In March, Overwatch League executives will return to the road.
A year after they began their initial roadshow that convinced 12 teams across
the U.S., Europe and Asia to pay $20 million each to join the league for its
inaugural season, the league now will search for expansion teams. The biggest
difference this time: The execs have a proven product to sell, and that means
more interested buyers.
Throughout 2017, the Overwatch League had more naysayers than those
interested, with many of the former citing its lack of proof of concept and a
game without a rich esports history. The steep price, the chance of low
viewership and, as a result, the potential for little to no revenue drove
some of the most wealthy and famous buyers in the esports industry away. It
was impressive that the league recruited 12 in the first place.
In the past three months, though, the Overwatch League has exceeded its
revenue expectations, and several league sources said that the league is at
almost four times its original projection. The league got a reported $90
million, two-year Twitch deal, and its two-year deals with HP Omen and Intel
are worth $17 million and $10 million, respectively, sources said. That
doesn't even include its sponsors since its launch, which include the likes
of T-Mobile, Toyota and Sour Patch Kids, and those its teams have sold for
jersey patches and placements.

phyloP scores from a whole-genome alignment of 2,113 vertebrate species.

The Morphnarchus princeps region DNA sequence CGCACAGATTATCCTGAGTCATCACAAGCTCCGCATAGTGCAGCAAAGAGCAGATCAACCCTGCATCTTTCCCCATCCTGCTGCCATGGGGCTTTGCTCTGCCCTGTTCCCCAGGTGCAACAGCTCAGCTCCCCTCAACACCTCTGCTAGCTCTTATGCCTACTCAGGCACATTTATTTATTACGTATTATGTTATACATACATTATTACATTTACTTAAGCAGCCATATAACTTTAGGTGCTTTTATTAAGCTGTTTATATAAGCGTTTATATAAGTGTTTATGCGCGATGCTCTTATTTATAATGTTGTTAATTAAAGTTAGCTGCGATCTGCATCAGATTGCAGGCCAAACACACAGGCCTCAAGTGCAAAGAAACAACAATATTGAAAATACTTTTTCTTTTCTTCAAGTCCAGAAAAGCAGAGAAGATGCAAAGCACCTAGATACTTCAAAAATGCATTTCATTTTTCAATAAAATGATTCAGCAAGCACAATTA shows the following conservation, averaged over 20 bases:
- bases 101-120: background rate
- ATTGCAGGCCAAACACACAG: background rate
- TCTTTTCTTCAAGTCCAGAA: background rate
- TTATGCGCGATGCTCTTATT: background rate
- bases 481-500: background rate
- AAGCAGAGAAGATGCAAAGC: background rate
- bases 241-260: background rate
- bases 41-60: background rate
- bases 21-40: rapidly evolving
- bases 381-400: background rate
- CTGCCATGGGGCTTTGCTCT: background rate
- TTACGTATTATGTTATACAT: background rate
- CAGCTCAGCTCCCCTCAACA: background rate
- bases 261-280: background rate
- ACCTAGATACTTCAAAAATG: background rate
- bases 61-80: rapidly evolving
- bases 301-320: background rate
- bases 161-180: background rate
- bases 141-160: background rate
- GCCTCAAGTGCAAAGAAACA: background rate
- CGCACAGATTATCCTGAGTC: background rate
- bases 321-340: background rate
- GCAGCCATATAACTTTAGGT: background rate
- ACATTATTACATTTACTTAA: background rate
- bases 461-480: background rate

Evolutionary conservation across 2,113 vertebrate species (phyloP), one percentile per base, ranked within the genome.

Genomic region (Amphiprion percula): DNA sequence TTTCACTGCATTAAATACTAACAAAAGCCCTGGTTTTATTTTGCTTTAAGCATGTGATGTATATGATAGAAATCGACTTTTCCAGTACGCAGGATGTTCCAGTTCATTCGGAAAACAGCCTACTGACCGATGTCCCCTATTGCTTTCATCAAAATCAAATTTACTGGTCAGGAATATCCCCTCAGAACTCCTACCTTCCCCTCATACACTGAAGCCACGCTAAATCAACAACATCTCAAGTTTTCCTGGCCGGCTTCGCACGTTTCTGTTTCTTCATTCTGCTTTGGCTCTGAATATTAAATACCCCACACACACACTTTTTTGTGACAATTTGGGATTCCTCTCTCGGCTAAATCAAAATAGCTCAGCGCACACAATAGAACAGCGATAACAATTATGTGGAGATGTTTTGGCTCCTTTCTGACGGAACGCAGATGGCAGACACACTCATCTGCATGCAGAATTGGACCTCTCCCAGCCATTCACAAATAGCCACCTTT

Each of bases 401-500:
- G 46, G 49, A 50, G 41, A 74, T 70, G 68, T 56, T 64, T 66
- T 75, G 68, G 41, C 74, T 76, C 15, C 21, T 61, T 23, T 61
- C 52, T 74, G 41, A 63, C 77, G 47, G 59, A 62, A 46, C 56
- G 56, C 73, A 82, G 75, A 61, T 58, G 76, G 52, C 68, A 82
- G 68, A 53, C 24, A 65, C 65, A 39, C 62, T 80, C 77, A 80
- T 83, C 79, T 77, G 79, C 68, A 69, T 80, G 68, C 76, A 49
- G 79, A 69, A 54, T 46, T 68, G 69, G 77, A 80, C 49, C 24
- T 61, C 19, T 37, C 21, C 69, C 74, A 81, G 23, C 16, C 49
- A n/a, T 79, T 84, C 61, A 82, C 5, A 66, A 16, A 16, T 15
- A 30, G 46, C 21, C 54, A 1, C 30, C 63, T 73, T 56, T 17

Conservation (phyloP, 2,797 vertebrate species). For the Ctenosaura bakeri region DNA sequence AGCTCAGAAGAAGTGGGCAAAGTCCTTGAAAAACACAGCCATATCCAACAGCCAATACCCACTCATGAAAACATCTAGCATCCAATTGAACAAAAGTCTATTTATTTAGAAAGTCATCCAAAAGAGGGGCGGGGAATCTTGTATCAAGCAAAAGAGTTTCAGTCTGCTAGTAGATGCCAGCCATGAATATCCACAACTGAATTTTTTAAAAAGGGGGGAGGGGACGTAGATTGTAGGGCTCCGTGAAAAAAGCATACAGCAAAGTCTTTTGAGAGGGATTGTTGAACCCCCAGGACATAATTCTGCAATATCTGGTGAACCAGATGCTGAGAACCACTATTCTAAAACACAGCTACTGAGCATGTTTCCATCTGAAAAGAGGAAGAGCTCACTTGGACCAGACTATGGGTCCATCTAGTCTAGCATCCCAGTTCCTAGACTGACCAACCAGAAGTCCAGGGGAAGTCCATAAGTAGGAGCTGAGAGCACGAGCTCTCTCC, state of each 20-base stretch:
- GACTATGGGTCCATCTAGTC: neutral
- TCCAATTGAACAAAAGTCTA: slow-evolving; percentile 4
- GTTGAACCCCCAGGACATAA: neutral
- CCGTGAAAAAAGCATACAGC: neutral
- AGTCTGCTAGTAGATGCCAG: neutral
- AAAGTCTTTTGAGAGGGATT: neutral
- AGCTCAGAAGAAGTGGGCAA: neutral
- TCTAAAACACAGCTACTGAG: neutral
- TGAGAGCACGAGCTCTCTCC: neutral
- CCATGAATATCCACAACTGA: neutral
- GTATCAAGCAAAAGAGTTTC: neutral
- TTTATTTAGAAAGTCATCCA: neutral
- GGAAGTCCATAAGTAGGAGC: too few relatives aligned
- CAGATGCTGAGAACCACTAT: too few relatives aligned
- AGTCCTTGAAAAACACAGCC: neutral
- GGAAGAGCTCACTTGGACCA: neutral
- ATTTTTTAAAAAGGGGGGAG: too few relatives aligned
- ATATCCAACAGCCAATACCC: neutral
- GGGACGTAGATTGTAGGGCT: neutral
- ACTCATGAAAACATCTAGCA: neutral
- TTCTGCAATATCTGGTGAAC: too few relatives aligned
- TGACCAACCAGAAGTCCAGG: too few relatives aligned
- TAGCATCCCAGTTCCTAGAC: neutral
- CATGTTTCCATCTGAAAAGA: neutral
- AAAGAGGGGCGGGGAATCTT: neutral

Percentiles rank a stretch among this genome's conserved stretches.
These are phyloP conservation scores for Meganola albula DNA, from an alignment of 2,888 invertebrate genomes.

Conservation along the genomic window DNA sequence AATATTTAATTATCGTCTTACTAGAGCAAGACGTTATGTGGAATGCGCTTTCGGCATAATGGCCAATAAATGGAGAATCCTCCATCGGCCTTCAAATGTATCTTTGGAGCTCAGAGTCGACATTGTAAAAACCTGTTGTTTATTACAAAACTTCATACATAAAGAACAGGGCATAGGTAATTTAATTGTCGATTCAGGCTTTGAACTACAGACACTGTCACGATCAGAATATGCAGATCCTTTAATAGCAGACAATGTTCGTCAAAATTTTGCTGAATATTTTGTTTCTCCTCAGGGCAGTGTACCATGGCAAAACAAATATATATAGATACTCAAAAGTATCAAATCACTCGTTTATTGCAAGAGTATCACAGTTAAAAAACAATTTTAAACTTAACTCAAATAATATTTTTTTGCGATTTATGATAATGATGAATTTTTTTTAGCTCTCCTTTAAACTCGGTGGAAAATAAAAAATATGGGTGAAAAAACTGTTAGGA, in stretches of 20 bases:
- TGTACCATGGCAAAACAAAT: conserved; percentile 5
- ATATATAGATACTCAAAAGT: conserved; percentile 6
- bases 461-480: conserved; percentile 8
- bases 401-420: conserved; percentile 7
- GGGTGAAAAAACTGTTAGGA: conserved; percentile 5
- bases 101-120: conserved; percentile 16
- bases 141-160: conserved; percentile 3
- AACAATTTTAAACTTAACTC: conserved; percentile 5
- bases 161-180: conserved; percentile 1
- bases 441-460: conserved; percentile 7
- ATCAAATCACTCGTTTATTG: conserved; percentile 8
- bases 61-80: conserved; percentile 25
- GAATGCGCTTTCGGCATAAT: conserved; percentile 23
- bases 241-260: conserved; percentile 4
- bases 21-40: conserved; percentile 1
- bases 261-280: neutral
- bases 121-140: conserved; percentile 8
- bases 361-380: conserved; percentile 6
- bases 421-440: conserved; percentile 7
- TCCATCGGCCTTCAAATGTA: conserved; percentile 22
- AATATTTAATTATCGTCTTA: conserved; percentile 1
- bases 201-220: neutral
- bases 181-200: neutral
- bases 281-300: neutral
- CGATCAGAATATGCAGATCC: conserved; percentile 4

這還沒算上T-mobile、Toyota，Sour Patch Kids等贊助商，還有隊衣補丁廣告的收益
The teams that put a collective $240 million on the table in franchise fees
to become Overwatch League owners might have their faith rewarded ahead of
schedule. The Overwatch League is en route to making big returns, too.
Its next challenge lies in incentivizing international buyers. Of its 12
teams, only one, the Shanghai Dragons, is owned by a foreign corporation. Its
other two teams abroad, the Seoul Dynasty and the London Spitfire, are both
owned by American-based organizations. While the league has said that it
hopes to target expansion in the European and Asian markets, recruiting
buyers there is much more difficult than domestically.
The Overwatch League will get more buyers in North America. It had a 13th
team right before the Season 1 deadline that it did not close in on Wesley
Edens, the co-owner of the Milwaukee Bucks and esports team FlyQuest, league
sources said. Edens is expected to be back at the negotiating table for 2019,
sources said. But if it can get another in mainland Europe